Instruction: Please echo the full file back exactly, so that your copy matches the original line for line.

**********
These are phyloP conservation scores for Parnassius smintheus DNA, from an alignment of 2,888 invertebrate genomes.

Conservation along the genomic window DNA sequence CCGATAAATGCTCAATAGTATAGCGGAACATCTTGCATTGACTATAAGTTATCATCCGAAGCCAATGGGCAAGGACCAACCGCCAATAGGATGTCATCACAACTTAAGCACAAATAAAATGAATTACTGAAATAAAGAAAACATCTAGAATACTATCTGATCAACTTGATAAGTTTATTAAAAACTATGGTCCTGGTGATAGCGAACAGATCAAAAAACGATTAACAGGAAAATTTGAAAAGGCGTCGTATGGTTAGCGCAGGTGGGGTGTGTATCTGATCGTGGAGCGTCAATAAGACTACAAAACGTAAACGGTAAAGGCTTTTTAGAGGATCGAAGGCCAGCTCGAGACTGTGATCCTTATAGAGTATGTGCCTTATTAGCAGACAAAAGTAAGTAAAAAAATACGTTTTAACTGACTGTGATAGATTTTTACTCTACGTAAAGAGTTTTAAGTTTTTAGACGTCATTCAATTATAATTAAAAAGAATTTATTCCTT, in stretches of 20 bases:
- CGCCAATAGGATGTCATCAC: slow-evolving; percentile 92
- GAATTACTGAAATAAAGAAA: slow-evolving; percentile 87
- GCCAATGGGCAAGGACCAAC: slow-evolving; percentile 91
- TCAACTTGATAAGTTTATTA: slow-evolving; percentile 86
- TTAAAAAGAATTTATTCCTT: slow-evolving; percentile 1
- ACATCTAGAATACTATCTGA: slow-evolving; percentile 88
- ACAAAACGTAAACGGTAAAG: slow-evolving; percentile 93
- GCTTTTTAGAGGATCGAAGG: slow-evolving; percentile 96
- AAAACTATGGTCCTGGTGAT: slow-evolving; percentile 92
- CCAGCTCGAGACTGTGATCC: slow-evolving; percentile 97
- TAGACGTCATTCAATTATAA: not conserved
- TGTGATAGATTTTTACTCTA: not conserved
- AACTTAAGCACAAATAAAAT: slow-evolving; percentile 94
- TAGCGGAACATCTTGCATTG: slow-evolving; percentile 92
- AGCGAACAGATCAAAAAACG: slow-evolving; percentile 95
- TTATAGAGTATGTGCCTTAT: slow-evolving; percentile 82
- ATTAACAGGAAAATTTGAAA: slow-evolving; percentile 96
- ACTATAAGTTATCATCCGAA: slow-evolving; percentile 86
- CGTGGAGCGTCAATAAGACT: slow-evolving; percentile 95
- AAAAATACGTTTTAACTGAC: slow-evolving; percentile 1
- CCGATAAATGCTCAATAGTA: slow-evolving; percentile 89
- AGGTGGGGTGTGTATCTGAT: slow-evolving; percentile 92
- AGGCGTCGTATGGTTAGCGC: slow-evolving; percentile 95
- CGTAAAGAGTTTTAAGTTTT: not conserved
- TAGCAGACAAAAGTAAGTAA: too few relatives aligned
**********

These are phyloP conservation scores for Parnassius smintheus DNA, from an alignment of 2,888 invertebrate genomes.

Conservation along the genomic window DNA sequence CCGATAAATGCTCAATAGTATAGCGGAACATCTTGCATTGACTATAAGTTATCATCCGAAGCCAATGGGCAAGGACCAACCGCCAATAGGATGTCATCACAACTTAAGCACAAATAAAATGAATTACTGAAATAAAGAAAACATCTAGAATACTATCTGATCAACTTGATAAGTTTATTAAAAACTATGGTCCTGGTGATAGCGAACAGATCAAAAAACGATTAACAGGAAAATTTGAAAAGGCGTCGTATGGTTAGCGCAGGTGGGGTGTGTATCTGATCGTGGAGCGTCAATAAGACTACAAAACGTAAACGGTAAAGGCTTTTTAGAGGATCGAAGGCCAGCTCGAGACTGTGATCCTTATAGAGTATGTGCCTTATTAGCAGACAAAAGTAAGTAAAAAAATACGTTTTAACTGACTGTGATAGATTTTTACTCTACGTAAAGAGTTTTAAGTTTTTAGACGTCATTCAATTATAATTAAAAAGAATTTATTCCTT, in stretches of 20 bases:
- CGCCAATAGGATGTCATCAC: slow-evolving; percentile 92
- GAATTACTGAAATAAAGAAA: slow-evolving; percentile 87
- GCCAATGGGCAAGGACCAAC: slow-evolving; percentile 91
- TCAACTTGATAAGTTTATTA: slow-evolving; percentile 86
- TTAAAAAGAATTTATTCCTT: slow-evolving; percentile 1
- ACATCTAGAATACTATCTGA: slow-evolving; percentile 88
- ACAAAACGTAAACGGTAAAG: slow-evolving; percentile 93
- GCTTTTTAGAGGATCGAAGG: slow-evolving; percentile 96
- AAAACTATGGTCCTGGTGAT: slow-evolving; percentile 92
- CCAGCTCGAGACTGTGATCC: slow-evolving; percentile 97
- TAGACGTCATTCAATTATAA: not conserved
- TGTGATAGATTTTTACTCTA: not conserved
- AACTTAAGCACAAATAAAAT: slow-evolving; percentile 94
- TAGCGGAACATCTTGCATTG: slow-evolving; percentile 92
- AGCGAACAGATCAAAAAACG: slow-evolving; percentile 95
- TTATAGAGTATGTGCCTTAT: slow-evolving; percentile 82
- ATTAACAGGAAAATTTGAAA: slow-evolving; percentile 96
- ACTATAAGTTATCATCCGAA: slow-evolving; percentile 86
- CGTGGAGCGTCAATAAGACT: slow-evolving; percentile 95
- AAAAATACGTTTTAACTGAC: slow-evolving; percentile 1
- CCGATAAATGCTCAATAGTA: slow-evolving; percentile 89
- AGGTGGGGTGTGTATCTGAT: slow-evolving; percentile 92
- AGGCGTCGTATGGTTAGCGC: slow-evolving; percentile 95
- CGTAAAGAGTTTTAAGTTTT: not conserved
- TAGCAGACAAAAGTAAGTAA: too few relatives aligned